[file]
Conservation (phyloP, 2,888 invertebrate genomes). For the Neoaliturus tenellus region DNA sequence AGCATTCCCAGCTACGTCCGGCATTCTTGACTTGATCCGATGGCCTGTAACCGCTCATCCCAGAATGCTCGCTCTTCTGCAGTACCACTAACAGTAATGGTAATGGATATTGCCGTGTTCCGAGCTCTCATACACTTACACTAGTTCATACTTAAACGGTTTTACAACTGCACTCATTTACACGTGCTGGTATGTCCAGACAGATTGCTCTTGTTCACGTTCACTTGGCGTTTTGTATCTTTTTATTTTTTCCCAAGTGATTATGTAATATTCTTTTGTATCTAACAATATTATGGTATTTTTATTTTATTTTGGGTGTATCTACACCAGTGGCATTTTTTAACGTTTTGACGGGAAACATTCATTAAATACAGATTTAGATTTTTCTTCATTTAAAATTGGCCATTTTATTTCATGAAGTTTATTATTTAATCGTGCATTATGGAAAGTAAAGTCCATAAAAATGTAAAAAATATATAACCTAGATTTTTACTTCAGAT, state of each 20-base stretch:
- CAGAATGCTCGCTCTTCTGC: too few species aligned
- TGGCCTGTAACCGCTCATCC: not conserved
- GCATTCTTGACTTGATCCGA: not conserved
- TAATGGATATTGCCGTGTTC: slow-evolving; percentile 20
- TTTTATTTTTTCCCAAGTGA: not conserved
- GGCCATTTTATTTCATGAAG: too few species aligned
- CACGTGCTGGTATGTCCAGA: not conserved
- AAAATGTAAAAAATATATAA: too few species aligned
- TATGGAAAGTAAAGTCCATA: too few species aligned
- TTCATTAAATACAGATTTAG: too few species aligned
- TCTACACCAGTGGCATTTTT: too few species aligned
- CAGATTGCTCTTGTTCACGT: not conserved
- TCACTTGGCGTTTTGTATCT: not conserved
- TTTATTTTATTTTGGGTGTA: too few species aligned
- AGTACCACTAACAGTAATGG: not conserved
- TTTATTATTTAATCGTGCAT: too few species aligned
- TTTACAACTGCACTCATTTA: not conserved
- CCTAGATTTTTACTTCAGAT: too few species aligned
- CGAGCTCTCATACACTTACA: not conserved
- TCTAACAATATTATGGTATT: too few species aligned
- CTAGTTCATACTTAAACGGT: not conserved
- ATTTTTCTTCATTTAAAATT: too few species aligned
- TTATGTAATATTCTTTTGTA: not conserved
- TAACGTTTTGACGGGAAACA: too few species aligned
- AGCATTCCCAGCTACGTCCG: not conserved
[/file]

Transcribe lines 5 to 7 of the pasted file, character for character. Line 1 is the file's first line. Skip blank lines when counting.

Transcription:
- TAATGGATATTGCCGTGTTC: slow-evolving; percentile 20
- TTTTATTTTTTCCCAAGTGA: not conserved
- GGCCATTTTATTTCATGAAG: too few species aligned